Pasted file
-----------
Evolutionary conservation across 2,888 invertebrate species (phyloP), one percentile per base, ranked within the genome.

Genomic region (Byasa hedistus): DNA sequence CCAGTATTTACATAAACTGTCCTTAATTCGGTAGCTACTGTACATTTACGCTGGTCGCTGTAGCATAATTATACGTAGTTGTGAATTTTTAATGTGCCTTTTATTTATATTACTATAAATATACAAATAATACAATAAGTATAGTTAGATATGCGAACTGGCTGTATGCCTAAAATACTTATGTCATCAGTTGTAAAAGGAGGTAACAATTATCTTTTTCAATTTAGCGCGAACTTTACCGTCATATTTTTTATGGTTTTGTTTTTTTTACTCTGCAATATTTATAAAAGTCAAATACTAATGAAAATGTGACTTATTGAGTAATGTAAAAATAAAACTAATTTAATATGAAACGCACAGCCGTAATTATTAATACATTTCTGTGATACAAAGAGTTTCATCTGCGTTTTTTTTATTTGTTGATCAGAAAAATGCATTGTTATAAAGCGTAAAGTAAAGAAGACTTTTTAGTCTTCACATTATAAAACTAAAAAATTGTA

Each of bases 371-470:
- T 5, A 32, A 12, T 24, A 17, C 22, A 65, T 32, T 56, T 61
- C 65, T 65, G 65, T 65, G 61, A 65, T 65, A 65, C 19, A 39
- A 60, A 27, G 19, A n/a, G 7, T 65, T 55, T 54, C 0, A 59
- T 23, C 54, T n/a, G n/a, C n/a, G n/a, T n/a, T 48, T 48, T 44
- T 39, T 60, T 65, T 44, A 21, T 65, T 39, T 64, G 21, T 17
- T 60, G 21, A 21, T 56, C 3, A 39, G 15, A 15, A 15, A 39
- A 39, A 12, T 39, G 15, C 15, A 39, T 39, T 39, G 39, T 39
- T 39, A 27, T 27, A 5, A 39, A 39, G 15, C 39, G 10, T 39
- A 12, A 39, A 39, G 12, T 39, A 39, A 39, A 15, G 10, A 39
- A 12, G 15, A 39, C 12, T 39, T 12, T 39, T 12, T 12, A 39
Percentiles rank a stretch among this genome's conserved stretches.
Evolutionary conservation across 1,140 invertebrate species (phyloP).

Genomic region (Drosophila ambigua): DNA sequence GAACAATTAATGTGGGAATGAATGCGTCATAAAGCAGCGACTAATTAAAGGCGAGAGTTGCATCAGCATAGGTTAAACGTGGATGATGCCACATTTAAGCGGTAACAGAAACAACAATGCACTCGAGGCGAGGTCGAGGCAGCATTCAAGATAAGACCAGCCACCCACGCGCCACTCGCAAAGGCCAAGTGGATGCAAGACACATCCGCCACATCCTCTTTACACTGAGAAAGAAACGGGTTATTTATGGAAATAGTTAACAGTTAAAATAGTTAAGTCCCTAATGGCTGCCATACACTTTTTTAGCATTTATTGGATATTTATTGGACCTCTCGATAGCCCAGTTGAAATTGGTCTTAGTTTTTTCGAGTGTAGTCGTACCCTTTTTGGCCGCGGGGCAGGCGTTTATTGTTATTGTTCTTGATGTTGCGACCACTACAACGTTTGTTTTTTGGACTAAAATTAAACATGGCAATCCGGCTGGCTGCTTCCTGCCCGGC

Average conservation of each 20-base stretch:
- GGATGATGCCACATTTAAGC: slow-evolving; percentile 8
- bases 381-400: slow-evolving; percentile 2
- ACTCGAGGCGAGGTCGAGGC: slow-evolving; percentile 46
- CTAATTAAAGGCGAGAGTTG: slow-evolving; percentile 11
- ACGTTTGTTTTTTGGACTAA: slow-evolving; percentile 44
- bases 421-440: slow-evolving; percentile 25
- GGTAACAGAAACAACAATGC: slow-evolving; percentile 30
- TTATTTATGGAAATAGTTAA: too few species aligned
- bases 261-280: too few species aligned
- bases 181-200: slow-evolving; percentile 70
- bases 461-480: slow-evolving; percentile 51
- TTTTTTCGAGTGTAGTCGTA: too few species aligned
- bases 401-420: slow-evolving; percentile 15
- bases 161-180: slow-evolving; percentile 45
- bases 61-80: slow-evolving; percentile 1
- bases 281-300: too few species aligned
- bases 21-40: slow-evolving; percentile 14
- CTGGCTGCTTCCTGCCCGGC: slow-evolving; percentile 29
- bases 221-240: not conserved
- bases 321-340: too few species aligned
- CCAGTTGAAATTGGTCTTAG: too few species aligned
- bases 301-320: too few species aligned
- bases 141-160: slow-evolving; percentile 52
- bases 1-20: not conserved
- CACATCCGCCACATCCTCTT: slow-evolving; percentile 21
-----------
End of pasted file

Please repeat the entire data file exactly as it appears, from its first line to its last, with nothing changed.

Evolutionary conservation across 2,888 invertebrate species (phyloP), one percentile per base, ranked within the genome.

Genomic region (Byasa hedistus): DNA sequence CCAGTATTTACATAAACTGTCCTTAATTCGGTAGCTACTGTACATTTACGCTGGTCGCTGTAGCATAATTATACGTAGTTGTGAATTTTTAATGTGCCTTTTATTTATATTACTATAAATATACAAATAATACAATAAGTATAGTTAGATATGCGAACTGGCTGTATGCCTAAAATACTTATGTCATCAGTTGTAAAAGGAGGTAACAATTATCTTTTTCAATTTAGCGCGAACTTTACCGTCATATTTTTTATGGTTTTGTTTTTTTTACTCTGCAATATTTATAAAAGTCAAATACTAATGAAAATGTGACTTATTGAGTAATGTAAAAATAAAACTAATTTAATATGAAACGCACAGCCGTAATTATTAATACATTTCTGTGATACAAAGAGTTTCATCTGCGTTTTTTTTATTTGTTGATCAGAAAAATGCATTGTTATAAAGCGTAAAGTAAAGAAGACTTTTTAGTCTTCACATTATAAAACTAAAAAATTGTA

Each of bases 371-470:
- T 5, A 32, A 12, T 24, A 17, C 22, A 65, T 32, T 56, T 61
- C 65, T 65, G 65, T 65, G 61, A 65, T 65, A 65, C 19, A 39
- A 60, A 27, G 19, A n/a, G 7, T 65, T 55, T 54, C 0, A 59
- T 23, C 54, T n/a, G n/a, C n/a, G n/a, T n/a, T 48, T 48, T 44
- T 39, T 60, T 65, T 44, A 21, T 65, T 39, T 64, G 21, T 17
- T 60, G 21, A 21, T 56, C 3, A 39, G 15, A 15, A 15, A 39
- A 39, A 12, T 39, G 15, C 15, A 39, T 39, T 39, G 39, T 39
- T 39, A 27, T 27, A 5, A 39, A 39, G 15, C 39, G 10, T 39
- A 12, A 39, A 39, G 12, T 39, A 39, A 39, A 15, G 10, A 39
- A 12, G 15, A 39, C 12, T 39, T 12, T 39, T 12, T 12, A 39
Percentiles rank a stretch among this genome's conserved stretches.
Evolutionary conservation across 1,140 invertebrate species (phyloP).

Genomic region (Drosophila ambigua): DNA sequence GAACAATTAATGTGGGAATGAATGCGTCATAAAGCAGCGACTAATTAAAGGCGAGAGTTGCATCAGCATAGGTTAAACGTGGATGATGCCACATTTAAGCGGTAACAGAAACAACAATGCACTCGAGGCGAGGTCGAGGCAGCATTCAAGATAAGACCAGCCACCCACGCGCCACTCGCAAAGGCCAAGTGGATGCAAGACACATCCGCCACATCCTCTTTACACTGAGAAAGAAACGGGTTATTTATGGAAATAGTTAACAGTTAAAATAGTTAAGTCCCTAATGGCTGCCATACACTTTTTTAGCATTTATTGGATATTTATTGGACCTCTCGATAGCCCAGTTGAAATTGGTCTTAGTTTTTTCGAGTGTAGTCGTACCCTTTTTGGCCGCGGGGCAGGCGTTTATTGTTATTGTTCTTGATGTTGCGACCACTACAACGTTTGTTTTTTGGACTAAAATTAAACATGGCAATCCGGCTGGCTGCTTCCTGCCCGGC

Average conservation of each 20-base stretch:
- GGATGATGCCACATTTAAGC: slow-evolving; percentile 8
- bases 381-400: slow-evolving; percentile 2
- ACTCGAGGCGAGGTCGAGGC: slow-evolving; percentile 46
- CTAATTAAAGGCGAGAGTTG: slow-evolving; percentile 11
- ACGTTTGTTTTTTGGACTAA: slow-evolving; percentile 44
- bases 421-440: slow-evolving; percentile 25
- GGTAACAGAAACAACAATGC: slow-evolving; percentile 30
- TTATTTATGGAAATAGTTAA: too few species aligned
- bases 261-280: too few species aligned
- bases 181-200: slow-evolving; percentile 70
- bases 461-480: slow-evolving; percentile 51
- TTTTTTCGAGTGTAGTCGTA: too few species aligned
- bases 401-420: slow-evolving; percentile 15
- bases 161-180: slow-evolving; percentile 45
- bases 61-80: slow-evolving; percentile 1
- bases 281-300: too few species aligned
- bases 21-40: slow-evolving; percentile 14
- CTGGCTGCTTCCTGCCCGGC: slow-evolving; percentile 29
- bases 221-240: not conserved
- bases 321-340: too few species aligned
- CCAGTTGAAATTGGTCTTAG: too few species aligned
- bases 301-320: too few species aligned
- bases 141-160: slow-evolving; percentile 52
- bases 1-20: not conserved
- CACATCCGCCACATCCTCTT: slow-evolving; percentile 21